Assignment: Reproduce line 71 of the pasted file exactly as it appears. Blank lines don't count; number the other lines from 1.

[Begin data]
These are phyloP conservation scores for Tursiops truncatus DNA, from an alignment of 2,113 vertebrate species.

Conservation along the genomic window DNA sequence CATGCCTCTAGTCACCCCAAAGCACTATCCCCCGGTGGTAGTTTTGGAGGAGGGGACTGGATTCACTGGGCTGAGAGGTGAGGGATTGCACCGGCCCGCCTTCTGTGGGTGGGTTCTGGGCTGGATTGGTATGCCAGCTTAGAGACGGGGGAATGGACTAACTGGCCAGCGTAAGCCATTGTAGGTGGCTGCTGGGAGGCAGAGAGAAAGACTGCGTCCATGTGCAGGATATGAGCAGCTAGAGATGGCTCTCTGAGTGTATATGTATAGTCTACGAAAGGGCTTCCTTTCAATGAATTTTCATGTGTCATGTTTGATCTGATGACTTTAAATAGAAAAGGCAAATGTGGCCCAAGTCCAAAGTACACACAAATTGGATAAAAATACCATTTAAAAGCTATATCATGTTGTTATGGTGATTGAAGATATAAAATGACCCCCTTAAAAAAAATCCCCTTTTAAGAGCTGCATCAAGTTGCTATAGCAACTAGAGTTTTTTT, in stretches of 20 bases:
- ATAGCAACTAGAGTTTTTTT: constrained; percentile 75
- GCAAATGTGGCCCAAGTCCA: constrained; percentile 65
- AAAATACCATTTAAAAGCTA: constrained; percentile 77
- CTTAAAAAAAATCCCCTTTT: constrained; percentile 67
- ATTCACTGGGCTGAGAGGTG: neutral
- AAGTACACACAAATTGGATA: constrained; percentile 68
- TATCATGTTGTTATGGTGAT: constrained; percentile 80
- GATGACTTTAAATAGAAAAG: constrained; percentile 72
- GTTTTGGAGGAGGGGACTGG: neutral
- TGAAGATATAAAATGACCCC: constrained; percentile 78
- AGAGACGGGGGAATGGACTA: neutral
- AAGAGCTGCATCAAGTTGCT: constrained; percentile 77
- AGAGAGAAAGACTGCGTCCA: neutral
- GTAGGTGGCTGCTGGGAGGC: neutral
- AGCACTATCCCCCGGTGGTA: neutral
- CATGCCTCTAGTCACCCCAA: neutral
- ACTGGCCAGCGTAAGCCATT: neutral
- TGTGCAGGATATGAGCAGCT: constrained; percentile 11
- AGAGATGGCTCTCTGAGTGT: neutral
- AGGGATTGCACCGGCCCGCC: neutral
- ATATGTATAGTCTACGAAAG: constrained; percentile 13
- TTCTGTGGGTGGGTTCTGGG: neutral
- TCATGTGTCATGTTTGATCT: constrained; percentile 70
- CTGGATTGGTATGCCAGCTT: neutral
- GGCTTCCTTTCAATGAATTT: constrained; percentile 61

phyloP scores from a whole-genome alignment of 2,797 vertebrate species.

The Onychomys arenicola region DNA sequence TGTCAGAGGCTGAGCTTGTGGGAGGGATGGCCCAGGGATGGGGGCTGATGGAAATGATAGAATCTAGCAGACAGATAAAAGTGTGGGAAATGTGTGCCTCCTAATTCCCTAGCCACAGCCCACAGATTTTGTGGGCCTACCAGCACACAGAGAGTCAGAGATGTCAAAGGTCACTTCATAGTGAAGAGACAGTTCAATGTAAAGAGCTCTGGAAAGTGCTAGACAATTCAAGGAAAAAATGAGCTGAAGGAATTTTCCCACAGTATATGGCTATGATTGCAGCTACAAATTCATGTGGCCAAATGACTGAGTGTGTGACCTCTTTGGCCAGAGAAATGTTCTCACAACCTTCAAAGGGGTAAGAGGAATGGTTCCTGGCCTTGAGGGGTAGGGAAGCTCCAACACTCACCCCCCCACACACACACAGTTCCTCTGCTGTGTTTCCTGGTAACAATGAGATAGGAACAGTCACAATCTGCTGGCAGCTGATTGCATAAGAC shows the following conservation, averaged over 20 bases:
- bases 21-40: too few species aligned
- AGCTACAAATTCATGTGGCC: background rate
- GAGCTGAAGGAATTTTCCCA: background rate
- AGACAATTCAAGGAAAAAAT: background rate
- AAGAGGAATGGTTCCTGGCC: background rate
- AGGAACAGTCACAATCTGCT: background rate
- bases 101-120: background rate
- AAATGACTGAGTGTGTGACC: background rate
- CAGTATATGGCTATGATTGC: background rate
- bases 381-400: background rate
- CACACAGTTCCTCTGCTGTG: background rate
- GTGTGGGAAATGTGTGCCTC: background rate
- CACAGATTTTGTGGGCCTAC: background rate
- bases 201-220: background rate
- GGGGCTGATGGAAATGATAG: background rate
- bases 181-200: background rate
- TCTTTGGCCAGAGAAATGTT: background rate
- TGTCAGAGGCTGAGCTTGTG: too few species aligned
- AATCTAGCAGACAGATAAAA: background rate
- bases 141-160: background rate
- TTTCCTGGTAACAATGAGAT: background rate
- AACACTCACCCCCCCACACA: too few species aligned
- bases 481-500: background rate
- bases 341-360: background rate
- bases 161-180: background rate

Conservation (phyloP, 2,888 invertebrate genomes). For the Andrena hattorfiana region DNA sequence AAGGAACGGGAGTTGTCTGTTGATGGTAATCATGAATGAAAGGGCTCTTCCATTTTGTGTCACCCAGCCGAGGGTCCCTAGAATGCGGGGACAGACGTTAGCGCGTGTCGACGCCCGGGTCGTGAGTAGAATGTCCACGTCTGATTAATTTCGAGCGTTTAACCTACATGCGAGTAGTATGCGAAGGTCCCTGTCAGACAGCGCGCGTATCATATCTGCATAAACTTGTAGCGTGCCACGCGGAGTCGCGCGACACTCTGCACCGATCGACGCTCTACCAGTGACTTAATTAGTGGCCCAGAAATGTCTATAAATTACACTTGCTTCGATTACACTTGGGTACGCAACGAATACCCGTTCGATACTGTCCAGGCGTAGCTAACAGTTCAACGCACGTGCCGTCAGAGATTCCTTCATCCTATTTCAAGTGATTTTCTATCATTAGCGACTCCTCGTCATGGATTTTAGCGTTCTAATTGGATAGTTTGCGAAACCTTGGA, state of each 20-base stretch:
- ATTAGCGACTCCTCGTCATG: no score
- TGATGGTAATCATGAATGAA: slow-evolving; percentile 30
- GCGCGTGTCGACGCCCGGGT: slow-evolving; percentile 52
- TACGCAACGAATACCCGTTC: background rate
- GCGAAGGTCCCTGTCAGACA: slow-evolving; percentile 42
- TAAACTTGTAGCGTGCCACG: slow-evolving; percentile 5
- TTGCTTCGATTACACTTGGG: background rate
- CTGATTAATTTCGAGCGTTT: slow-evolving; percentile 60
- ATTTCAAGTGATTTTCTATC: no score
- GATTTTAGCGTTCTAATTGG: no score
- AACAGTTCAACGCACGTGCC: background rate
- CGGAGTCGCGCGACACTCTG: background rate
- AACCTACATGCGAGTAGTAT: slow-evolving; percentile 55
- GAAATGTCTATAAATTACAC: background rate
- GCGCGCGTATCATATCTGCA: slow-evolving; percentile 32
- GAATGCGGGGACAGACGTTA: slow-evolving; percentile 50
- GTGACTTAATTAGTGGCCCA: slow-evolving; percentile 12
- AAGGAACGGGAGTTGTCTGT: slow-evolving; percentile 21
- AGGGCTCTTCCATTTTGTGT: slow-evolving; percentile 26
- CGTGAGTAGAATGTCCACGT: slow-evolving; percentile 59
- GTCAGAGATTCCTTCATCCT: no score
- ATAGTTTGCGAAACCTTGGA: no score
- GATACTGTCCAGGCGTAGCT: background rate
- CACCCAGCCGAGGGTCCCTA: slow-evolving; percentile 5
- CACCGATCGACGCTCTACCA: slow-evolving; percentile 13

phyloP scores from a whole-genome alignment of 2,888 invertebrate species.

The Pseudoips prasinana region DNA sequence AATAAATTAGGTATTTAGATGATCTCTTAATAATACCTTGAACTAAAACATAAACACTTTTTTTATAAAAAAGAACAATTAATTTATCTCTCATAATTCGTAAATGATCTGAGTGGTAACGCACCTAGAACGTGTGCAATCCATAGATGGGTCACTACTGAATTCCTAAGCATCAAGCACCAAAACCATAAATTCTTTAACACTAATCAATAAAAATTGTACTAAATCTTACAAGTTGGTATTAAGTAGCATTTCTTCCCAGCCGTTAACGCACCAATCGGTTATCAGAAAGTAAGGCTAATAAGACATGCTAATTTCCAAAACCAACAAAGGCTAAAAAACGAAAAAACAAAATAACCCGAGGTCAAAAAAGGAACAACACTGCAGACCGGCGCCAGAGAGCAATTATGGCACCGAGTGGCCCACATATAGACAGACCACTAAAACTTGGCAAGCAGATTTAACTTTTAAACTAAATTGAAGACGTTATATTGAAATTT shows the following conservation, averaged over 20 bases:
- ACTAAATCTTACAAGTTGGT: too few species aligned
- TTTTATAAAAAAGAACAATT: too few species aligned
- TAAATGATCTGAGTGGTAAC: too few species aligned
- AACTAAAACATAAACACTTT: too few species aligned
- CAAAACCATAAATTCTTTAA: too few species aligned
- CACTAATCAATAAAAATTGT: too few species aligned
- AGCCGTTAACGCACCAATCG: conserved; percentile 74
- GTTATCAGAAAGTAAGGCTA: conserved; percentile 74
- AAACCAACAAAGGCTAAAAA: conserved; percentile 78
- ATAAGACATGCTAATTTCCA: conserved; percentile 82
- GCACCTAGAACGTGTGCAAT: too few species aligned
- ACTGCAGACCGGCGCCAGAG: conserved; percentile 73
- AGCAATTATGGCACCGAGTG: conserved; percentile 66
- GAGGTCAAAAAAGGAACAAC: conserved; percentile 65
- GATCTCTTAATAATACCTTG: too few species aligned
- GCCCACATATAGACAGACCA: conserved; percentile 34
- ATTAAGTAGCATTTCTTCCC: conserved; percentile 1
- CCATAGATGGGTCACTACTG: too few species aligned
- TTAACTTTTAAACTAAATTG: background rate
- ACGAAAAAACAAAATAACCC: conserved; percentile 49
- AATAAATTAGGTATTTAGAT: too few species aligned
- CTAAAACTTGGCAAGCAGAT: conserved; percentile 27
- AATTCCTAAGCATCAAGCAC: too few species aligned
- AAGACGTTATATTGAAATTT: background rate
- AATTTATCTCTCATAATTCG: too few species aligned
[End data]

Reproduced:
- GAATGCGGGGACAGACGTTA: slow-evolving; percentile 50